*θ,*which is observed during the fabrication of AlN waveguides. Evanescent coupling between the waveguides causes a periodic power exchange characterised by the coupling length

*L*which is definded as the distance required for full energy tranfer. Hence, light coupled into the lower input waveguide will be fully transferred into the upper waveguide after

_{c}*L*, leading to zero output optical power in the lower output waveguide. Different splitting ratios can be obtained by selecting a coupling length smaller than

_{c}*L*.

_{c}22. H. A. Haus, W. P. Huang, S. Kawakami, and N. A. Whitaker, “Coupled-mode theory of optical waveguides,” J. Lightwave Technol. **5**(1), 16–23 (1987). [CrossRef]

*L*depends on the coupling coefficent

_{c}*κ*but can also be expressed in terms of the effective mode indices of the symmetric

*n*and antisymmetric

_{eff,even}*n*supermodes, respectively, where

_{eff,odd}*λ*is the incoming wavelength:

^{®}. The simulated geometry, presented in Fig. 1(b), consists of two parallel AlN-ridge waveguides of height

*h*= 500nm, width

*w*= 850nm, sidewall angles

*θ*= 24° and a gap

*g*= 470nm on top of a SiO

_{2}-layer. As refractive index in the telecoms C-band we chose

*n*= 2.12 and

_{AlN}*n*= 1.44. Because of the relatively thick AlN layer, this waveguide design supports both TE-like and TM-like optical modes, with both symmetric and anti-symmetric mode shape relative to the direction of propagation. For the two polarizations we calculated coupling lengths

_{SiO2}*L*= 32µm and

_{c}^{TM}*L*= 67µm, respectively. The resulting field distributions of the TM-like modes can be seen in Fig. 2(a) . The power transfer characteristics are also confirmed with full-vectorial finite-difference time-domain (FDTD) simulations using the commercial package OmniSim, as shown in Fig. 2(b).

_{c}^{TE}*L*= 32.5μm and

_{c}^{TM}*L*61.5µm, consistent with the finite-element simulations. Upon increasing the coupling length, the optical power is transferred back into the input waveguide, leading to a characteristic beating pattern in longer devices.

_{c}^{TE}=### 2.2 Experimental realization

_{2}/SiCl

_{4}/Ar inductively coupled plasma using an Oxford 100 system. By doing so, we are able to fabricate AOI devices with overall coupling loss below 12dB, corresponding to an overall transmission of up to 6%. The coupling loss consist of 5dB input and output coupling losses and propagation loss of approximately 3.5dB/cm due to residual sidewall roughness, respectively. Even though lower propagation loss has been obtained previously using a Cl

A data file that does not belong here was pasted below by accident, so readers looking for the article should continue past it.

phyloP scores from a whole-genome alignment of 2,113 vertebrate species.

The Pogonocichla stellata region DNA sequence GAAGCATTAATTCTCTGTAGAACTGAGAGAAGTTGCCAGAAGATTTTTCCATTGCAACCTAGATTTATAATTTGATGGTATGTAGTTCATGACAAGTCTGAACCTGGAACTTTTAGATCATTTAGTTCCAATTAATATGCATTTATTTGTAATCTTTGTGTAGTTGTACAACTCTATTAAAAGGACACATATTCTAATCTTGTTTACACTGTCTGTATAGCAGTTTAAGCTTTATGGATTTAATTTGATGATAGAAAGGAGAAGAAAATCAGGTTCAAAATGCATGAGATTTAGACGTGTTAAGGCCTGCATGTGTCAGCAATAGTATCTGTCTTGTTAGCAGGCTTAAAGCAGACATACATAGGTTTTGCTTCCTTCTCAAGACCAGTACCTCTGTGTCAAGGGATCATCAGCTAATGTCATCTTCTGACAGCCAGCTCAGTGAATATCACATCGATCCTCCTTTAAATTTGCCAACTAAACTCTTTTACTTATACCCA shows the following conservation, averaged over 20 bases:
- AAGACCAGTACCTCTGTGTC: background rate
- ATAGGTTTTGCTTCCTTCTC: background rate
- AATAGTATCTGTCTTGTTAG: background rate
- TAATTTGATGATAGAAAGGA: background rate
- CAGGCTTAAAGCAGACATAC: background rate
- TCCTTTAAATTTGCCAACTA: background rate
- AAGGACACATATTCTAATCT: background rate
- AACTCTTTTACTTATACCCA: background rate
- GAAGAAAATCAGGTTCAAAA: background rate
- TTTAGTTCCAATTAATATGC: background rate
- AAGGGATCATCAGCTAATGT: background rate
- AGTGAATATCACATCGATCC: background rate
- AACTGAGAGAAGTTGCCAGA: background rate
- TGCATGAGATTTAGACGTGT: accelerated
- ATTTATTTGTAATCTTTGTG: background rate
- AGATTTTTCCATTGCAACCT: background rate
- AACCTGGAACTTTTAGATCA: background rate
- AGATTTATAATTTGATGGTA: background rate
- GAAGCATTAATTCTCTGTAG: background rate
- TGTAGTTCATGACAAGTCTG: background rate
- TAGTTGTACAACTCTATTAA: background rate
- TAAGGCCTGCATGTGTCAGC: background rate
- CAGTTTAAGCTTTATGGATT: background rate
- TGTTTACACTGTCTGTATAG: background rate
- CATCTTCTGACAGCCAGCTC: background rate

_{2}/BCl

_{3}/Ar dry etching chemistry [18

18. C. Xiong, W. H. Pernice, and H. X. Tang, “Low-loss, silicon integrated, aluminum nitride photonic circuits and their use for electro-optic signal processing,” Nano Lett. **12**(7), 3562–3568 (2012). [CrossRef] [PubMed]

23. D. Taillaert, W. Bogaerts, P. Bienstman, T. F. Krauss, P. Van Dale, I. Moerman, S. Verstuyft, K. De Mesel, and R. Baets, “An out-of-plane grating coupler for efficient butt-coupling between compact planar waveguides and single-mode fibers,” IEEE J. Quantum Electron. **38**(7), 949–955 (2002). [CrossRef]

*L*in the range between 50µm and 300µm. The obtained coupling efficiencies are plotted versus

*L*for both the TE-like and the TM-like modes in Fig. 3(a) , 3(b). As can be seen, the resulting curves are well described by the sinusoidal oscillation expected for directional couplers. The data are fitted to the theoretically expected curve, yielding coupling lengths of

*L*= 33.3+/−0.2µm and

_{c}^{TM}*L*= 64+/−1.2µm for the TM-like and the TE-like mode, respectively. These measured values are in good agreement with the simulated coupling lengths of

_{c}^{TE}*L*= 32µm and

_{c}^{TM}*L*= 67µm.

_{c}^{TE}### 2.3 MZI with directional couplers

*P*and

_{max}*P*, and calculated the extinction ratio defined as the logarithmic ratio of these powers for different wavelengths. This quantity is a good measure for the accuracy of the beam splitter since it is sensitive to small deviations from the perfect splitting ratio as shown in Fig. 4(c). As

_{min}*P*and

_{max}*P*occur at different wavelengths and the extinction ratio is defined at one wavelength, the maximal transmitted power

_{min}*P*corresponding to a measured minima

_{max}*P*extracted by interpolation using the transmission envelope as depicted in Fig. 4(b).

_{min}*w =*810nm,

*h =*500nm,

*g =*360nm and θ = 11° were used, measured from high-resolution SEM images. The resulting dispersion of the coupling length with intercept

*L*= 24.9µm and slope

_{c,0}*m*= −0.068 is in good agreement with the simulated dispersion with

*L*= 24.9µm and

_{c,0}*m*= −0.078.While we achieve high extinction ratio on the available wavelengths where destructive interference occurs, even higher values may be possible by designing MZIs with larger path difference and thus a finer sampling rate.

## 3. Beamsplitter model: theory and simulations

*L*to coupling length

*L*, the desired splitting ratio depends in particular on the accurate choice of